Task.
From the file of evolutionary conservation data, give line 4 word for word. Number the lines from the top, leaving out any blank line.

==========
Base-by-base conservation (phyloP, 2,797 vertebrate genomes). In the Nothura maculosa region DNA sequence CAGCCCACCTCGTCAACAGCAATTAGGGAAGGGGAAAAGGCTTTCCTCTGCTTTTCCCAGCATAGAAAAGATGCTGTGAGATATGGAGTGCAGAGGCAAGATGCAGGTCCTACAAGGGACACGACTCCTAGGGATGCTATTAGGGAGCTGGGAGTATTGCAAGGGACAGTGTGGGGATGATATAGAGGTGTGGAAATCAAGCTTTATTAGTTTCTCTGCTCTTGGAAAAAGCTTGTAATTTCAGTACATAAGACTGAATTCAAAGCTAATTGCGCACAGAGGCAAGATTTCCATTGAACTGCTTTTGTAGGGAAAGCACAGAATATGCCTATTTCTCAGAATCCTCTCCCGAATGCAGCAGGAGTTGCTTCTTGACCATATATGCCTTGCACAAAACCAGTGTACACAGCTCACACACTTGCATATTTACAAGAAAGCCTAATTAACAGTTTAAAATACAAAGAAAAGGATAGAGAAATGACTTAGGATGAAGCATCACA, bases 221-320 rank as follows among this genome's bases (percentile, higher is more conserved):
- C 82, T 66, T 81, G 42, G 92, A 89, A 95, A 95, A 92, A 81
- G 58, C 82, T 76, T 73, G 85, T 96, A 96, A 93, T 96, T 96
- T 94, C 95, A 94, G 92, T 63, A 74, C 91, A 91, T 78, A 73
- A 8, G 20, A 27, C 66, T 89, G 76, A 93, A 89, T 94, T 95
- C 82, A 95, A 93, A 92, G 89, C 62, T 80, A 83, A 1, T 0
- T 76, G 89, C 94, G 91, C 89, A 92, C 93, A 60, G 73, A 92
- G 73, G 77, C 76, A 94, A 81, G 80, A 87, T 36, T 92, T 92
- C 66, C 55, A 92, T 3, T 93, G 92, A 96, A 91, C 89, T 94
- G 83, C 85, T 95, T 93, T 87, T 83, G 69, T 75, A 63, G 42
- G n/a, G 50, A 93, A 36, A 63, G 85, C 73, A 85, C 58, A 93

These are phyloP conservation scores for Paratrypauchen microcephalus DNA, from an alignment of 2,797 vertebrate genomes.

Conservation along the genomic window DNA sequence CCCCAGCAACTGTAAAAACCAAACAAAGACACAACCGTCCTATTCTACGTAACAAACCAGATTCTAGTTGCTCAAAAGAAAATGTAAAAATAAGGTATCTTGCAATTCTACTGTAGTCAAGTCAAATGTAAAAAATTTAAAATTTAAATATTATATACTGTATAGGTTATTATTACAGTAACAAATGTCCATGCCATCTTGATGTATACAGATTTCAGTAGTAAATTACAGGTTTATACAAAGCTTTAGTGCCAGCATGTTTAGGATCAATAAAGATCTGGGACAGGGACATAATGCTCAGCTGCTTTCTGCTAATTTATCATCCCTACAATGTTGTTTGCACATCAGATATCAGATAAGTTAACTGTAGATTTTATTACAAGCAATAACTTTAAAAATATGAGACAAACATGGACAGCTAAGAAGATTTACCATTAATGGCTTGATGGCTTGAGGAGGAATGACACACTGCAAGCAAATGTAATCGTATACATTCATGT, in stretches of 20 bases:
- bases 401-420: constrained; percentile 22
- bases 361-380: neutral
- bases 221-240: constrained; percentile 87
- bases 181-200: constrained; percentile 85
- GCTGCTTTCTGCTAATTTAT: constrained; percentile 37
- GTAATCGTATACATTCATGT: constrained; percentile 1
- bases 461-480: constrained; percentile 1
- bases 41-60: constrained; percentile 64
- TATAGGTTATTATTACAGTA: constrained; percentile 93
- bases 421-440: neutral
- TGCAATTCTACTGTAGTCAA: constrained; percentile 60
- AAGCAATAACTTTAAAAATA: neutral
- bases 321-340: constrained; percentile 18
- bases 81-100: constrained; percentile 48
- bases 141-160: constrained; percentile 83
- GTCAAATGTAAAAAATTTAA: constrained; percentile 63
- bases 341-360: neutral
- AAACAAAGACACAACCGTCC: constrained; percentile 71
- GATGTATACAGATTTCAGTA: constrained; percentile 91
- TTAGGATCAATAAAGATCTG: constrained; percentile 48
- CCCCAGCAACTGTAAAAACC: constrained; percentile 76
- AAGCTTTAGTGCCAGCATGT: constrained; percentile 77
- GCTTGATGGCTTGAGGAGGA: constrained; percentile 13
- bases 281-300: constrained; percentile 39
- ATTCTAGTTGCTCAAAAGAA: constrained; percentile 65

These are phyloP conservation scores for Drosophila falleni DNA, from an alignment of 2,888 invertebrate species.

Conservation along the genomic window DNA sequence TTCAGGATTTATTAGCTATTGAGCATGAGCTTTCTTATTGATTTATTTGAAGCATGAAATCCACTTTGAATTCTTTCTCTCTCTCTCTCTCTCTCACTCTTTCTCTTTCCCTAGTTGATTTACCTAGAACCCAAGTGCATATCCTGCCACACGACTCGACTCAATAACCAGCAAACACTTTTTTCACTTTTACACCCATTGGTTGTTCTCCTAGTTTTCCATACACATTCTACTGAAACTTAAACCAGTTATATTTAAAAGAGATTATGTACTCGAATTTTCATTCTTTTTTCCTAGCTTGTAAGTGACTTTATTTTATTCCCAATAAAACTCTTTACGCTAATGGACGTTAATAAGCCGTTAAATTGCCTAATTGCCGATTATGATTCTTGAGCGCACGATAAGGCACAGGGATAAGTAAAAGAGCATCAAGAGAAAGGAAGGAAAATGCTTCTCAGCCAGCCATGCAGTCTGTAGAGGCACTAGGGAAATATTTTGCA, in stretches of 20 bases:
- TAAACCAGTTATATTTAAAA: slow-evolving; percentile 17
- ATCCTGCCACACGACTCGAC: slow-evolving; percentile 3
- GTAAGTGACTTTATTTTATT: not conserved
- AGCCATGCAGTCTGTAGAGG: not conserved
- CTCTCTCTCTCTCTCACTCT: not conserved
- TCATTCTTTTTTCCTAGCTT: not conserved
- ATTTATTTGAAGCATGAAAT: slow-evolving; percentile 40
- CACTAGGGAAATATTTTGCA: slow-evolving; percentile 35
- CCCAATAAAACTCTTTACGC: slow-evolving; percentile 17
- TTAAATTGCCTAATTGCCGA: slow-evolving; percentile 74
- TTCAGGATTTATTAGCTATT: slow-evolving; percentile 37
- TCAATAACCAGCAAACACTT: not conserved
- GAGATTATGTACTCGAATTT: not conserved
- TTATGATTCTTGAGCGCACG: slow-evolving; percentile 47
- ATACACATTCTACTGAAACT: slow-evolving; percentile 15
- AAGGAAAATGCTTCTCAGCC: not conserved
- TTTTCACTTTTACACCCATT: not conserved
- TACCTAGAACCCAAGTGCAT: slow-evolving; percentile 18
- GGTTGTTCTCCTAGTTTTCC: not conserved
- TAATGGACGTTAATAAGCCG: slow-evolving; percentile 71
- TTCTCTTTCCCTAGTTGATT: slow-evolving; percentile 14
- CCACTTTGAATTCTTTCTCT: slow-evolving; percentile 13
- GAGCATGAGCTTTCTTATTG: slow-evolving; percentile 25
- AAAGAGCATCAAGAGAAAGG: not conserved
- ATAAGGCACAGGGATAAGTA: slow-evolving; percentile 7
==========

- T 94, C 95, A 94, G 92, T 63, A 74, C 91, A 91, T 78, A 73